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Magnetic Striped film - can u cut w/o destroying sound


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#1 David Gottlieb

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Posted 08 October 2005 - 04:09 PM

Can you cut film that already has a magnetic stripe on it before you shoot? I recently bought 2400 feet of Kodak Ektachrome 7240 Video News Film that already is magnetic striped. I have not shot on it yet and it is unopened in my fridge, but i need to know if I'll have to do an in camera edit or 12-minute takes (they're 400' each) or some mixture of both which would be infinitely more complicated than normal editing. I plan to film it with a normal no-sound 16mm camera and add sound in post. On that subject, can you film it without sound and not damage the stripe? This is an expired stock but if anyone knows if you can splice magnetic strips without sound distortion that would help a lot.

Would appreciate any suggestions - thanks!
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#2 Laurent Andrieux

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Posted 08 October 2005 - 05:55 PM

Added a 2 cents in the other topic you created... Please don't cross post, thx !
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#3 David Gottlieb

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Posted 08 October 2005 - 06:09 PM

Added a 2 cents in the other topic you created... Please don't cross post, thx !


Sorry new to this please add replies to the first post I did under 'Film Stocks' - thanks
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#4 Brian Drysdale

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Posted 08 October 2005 - 06:10 PM

Can you cut film that already has a magnetic stripe on it before you shoot? I recently bought 2400 feet of Kodak Ektachrome 7240 Video News Film that already is magnetic striped. I have not shot on it yet and it is unopened in my fridge, but i need to know if I'll have to do an in camera edit or 12-minute takes (they're 400' each) or some mixture of both which would be infinitely more complicated than normal editing. I plan to film it with a normal no-sound 16mm camera and add sound in post. On that subject, can you film it without sound and not damage the stripe? This is an expired stock but if anyone knows if you can splice magnetic strips without sound distortion that would help a lot.

Would appreciate any suggestions - thanks!


I shot a film using mag striped B & W neg which was cut into A & B rolls without any problems. When they shot news using the mag stripe it was edited using a tape splicer. A magnet was used to wipe the sound from the overlap due to the sound head being ahead of the picture (26 frames?).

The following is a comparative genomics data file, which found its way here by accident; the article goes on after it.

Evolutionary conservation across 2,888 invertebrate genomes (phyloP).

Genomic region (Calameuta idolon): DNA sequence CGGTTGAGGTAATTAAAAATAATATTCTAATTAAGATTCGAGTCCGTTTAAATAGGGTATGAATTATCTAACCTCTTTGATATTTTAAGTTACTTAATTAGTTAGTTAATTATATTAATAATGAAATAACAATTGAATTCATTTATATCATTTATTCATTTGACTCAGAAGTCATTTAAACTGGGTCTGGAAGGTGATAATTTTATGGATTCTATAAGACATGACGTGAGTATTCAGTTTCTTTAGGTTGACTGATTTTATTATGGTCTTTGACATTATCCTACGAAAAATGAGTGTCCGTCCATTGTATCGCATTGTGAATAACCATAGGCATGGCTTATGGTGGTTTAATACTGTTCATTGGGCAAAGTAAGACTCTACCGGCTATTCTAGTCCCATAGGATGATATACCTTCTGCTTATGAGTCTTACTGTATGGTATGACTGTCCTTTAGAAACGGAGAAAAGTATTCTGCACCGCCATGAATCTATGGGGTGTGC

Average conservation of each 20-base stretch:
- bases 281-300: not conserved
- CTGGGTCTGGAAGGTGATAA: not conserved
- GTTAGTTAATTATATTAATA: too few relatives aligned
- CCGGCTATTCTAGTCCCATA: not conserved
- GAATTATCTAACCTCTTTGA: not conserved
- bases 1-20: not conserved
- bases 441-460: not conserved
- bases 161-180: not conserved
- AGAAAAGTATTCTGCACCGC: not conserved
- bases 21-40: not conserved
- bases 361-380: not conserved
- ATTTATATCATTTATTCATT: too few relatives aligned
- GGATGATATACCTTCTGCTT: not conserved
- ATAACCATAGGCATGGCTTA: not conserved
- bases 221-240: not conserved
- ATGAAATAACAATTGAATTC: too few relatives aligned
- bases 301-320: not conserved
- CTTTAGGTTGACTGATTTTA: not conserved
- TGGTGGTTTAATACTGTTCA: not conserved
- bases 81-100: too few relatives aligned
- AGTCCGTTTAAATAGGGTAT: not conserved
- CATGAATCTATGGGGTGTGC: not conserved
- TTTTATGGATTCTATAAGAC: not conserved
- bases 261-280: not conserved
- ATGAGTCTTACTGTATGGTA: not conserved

However, some film cameras may not like the magnetic stripe, certainly Aatons don't. So, it would be an idea to test the stock in the camera you're planning to use.

Brian
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#5 David Gottlieb

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Posted 08 October 2005 - 06:25 PM

I shot a film using mag striped B & W neg which was cut into A & B rolls without any problems. When they shot news using the mag stripe it was edited using a tape splicer. A magnet was used to wipe the sound from the overlap due to the sound head being ahead of the picture (26 frames?).

However, some film cameras may not like the magnetic stripe, certainly Aatons don't. So, it would be an idea to test the stock in the camera you're planning to use.

Brian


Which camera did you use with your project and was the sound preserved well? This is a new area for me so any tips and suggestions are greatly appreciated.
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#6 Brian Drysdale

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Posted 09 October 2005 - 03:39 PM

On this project we didn't use the magnetic strip, since the final film had a print with optical sound.

If you want to record the sound on the mag stripe whilst shooting you'll have to shoot single system sound (com mag) using a camera like a CP16 with a built in magnetic sound head (you'd also need the Auricon Amp/Mixer). Assuming you're using old style film editing, you can either cut the film with the sound combined with the picture (the flatbed editor will need to have a head fitted), or copy it onto a double system (if was being edited on film it would have been transferred 16mm magnetic film).

They used to shoot news this way. The sound quality wasn't as good as recording double system, but the originals are still in news film libraries. However, over time the mag stripe can lift.

If you're doing a non linear video edit, transfer the picture and sound together on a TK that has a sound head fitted for magnetic stripe. There could be a problem finding one, but they're around for transfering older material to video.

Basically, I'd ignore the magnetic stripe and use double system sound. You'll also find problems projecting it, since most 16mm projectors only have optical sound. Also, cutting single system film is a bit of a lost art: it was ok for a news item but not much else.
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